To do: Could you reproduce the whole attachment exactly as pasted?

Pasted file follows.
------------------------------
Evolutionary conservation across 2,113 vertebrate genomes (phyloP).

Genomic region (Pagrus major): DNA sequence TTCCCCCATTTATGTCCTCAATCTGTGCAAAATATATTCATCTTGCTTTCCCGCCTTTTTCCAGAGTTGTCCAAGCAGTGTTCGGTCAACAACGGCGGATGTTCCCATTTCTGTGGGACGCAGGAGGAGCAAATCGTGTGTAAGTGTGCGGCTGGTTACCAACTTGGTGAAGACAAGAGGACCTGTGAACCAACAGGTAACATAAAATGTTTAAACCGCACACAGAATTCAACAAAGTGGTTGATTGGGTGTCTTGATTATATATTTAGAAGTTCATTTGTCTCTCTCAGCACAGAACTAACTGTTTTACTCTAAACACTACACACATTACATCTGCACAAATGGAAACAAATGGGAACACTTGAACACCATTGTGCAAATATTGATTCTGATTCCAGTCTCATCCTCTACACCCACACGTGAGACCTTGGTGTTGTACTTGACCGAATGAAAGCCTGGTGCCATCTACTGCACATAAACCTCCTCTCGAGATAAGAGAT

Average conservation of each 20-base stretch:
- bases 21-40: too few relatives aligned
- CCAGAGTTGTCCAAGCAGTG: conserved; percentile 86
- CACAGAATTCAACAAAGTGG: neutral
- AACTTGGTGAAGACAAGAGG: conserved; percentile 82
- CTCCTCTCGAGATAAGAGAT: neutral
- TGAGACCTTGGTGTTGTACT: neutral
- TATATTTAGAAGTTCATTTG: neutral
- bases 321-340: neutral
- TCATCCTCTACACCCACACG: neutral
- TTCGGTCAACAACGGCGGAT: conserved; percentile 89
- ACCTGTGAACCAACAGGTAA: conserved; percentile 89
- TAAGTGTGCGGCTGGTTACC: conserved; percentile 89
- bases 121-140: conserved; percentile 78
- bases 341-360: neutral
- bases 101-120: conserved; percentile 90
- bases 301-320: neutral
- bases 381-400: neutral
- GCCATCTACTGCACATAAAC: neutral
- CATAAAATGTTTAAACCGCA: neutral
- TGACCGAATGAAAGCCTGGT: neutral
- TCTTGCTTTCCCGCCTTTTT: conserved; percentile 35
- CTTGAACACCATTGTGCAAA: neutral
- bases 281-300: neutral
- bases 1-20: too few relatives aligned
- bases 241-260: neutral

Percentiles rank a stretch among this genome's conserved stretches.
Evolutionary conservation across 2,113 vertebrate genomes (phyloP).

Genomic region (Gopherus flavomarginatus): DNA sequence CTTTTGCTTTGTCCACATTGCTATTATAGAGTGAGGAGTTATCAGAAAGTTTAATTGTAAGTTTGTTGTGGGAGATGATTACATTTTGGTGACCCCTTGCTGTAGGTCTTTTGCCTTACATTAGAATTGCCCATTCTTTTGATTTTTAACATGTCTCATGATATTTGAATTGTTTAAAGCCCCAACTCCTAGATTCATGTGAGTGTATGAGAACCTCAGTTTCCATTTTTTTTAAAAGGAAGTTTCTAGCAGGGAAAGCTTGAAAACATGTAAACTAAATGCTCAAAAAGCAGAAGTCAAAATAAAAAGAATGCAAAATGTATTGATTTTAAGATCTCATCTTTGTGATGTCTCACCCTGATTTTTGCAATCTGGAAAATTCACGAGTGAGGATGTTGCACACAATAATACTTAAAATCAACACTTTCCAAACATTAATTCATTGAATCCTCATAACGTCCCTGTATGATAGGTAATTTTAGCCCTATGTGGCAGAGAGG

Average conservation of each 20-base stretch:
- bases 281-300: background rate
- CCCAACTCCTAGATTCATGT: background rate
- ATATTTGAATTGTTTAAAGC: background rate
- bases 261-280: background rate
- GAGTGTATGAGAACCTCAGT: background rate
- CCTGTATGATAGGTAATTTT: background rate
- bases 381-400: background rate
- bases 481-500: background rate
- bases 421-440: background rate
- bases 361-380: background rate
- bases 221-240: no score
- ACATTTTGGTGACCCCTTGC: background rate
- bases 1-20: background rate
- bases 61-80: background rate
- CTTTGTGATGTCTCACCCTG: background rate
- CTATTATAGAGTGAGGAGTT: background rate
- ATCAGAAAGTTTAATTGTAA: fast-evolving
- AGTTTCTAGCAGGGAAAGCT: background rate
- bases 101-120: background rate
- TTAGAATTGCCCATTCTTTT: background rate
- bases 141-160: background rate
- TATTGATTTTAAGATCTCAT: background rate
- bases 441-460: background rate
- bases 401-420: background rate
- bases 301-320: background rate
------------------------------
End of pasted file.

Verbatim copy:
Evolutionary conservation across 2,113 vertebrate genomes (phyloP).

Genomic region (Pagrus major): DNA sequence TTCCCCCATTTATGTCCTCAATCTGTGCAAAATATATTCATCTTGCTTTCCCGCCTTTTTCCAGAGTTGTCCAAGCAGTGTTCGGTCAACAACGGCGGATGTTCCCATTTCTGTGGGACGCAGGAGGAGCAAATCGTGTGTAAGTGTGCGGCTGGTTACCAACTTGGTGAAGACAAGAGGACCTGTGAACCAACAGGTAACATAAAATGTTTAAACCGCACACAGAATTCAACAAAGTGGTTGATTGGGTGTCTTGATTATATATTTAGAAGTTCATTTGTCTCTCTCAGCACAGAACTAACTGTTTTACTCTAAACACTACACACATTACATCTGCACAAATGGAAACAAATGGGAACACTTGAACACCATTGTGCAAATATTGATTCTGATTCCAGTCTCATCCTCTACACCCACACGTGAGACCTTGGTGTTGTACTTGACCGAATGAAAGCCTGGTGCCATCTACTGCACATAAACCTCCTCTCGAGATAAGAGAT

Average conservation of each 20-base stretch:
- bases 21-40: too few relatives aligned
- CCAGAGTTGTCCAAGCAGTG: conserved; percentile 86
- CACAGAATTCAACAAAGTGG: neutral
- AACTTGGTGAAGACAAGAGG: conserved; percentile 82
- CTCCTCTCGAGATAAGAGAT: neutral
- TGAGACCTTGGTGTTGTACT: neutral
- TATATTTAGAAGTTCATTTG: neutral
- bases 321-340: neutral
- TCATCCTCTACACCCACACG: neutral
- TTCGGTCAACAACGGCGGAT: conserved; percentile 89
- ACCTGTGAACCAACAGGTAA: conserved; percentile 89
- TAAGTGTGCGGCTGGTTACC: conserved; percentile 89
- bases 121-140: conserved; percentile 78
- bases 341-360: neutral
- bases 101-120: conserved; percentile 90
- bases 301-320: neutral
- bases 381-400: neutral
- GCCATCTACTGCACATAAAC: neutral
- CATAAAATGTTTAAACCGCA: neutral
- TGACCGAATGAAAGCCTGGT: neutral
- TCTTGCTTTCCCGCCTTTTT: conserved; percentile 35
- CTTGAACACCATTGTGCAAA: neutral
- bases 281-300: neutral
- bases 1-20: too few relatives aligned
- bases 241-260: neutral

Percentiles rank a stretch among this genome's conserved stretches.
Evolutionary conservation across 2,113 vertebrate genomes (phyloP).

Genomic region (Gopherus flavomarginatus): DNA sequence CTTTTGCTTTGTCCACATTGCTATTATAGAGTGAGGAGTTATCAGAAAGTTTAATTGTAAGTTTGTTGTGGGAGATGATTACATTTTGGTGACCCCTTGCTGTAGGTCTTTTGCCTTACATTAGAATTGCCCATTCTTTTGATTTTTAACATGTCTCATGATATTTGAATTGTTTAAAGCCCCAACTCCTAGATTCATGTGAGTGTATGAGAACCTCAGTTTCCATTTTTTTTAAAAGGAAGTTTCTAGCAGGGAAAGCTTGAAAACATGTAAACTAAATGCTCAAAAAGCAGAAGTCAAAATAAAAAGAATGCAAAATGTATTGATTTTAAGATCTCATCTTTGTGATGTCTCACCCTGATTTTTGCAATCTGGAAAATTCACGAGTGAGGATGTTGCACACAATAATACTTAAAATCAACACTTTCCAAACATTAATTCATTGAATCCTCATAACGTCCCTGTATGATAGGTAATTTTAGCCCTATGTGGCAGAGAGG

Average conservation of each 20-base stretch:
- bases 281-300: background rate
- CCCAACTCCTAGATTCATGT: background rate
- ATATTTGAATTGTTTAAAGC: background rate
- bases 261-280: background rate
- GAGTGTATGAGAACCTCAGT: background rate
- CCTGTATGATAGGTAATTTT: background rate
- bases 381-400: background rate
- bases 481-500: background rate
- bases 421-440: background rate
- bases 361-380: background rate
- bases 221-240: no score
- ACATTTTGGTGACCCCTTGC: background rate
- bases 1-20: background rate
- bases 61-80: background rate
- CTTTGTGATGTCTCACCCTG: background rate
- CTATTATAGAGTGAGGAGTT: background rate
- ATCAGAAAGTTTAATTGTAA: fast-evolving
- AGTTTCTAGCAGGGAAAGCT: background rate
- bases 101-120: background rate
- TTAGAATTGCCCATTCTTTT: background rate
- bases 141-160: background rate
- TATTGATTTTAAGATCTCAT: background rate
- bases 441-460: background rate
- bases 401-420: background rate
- bases 301-320: background rate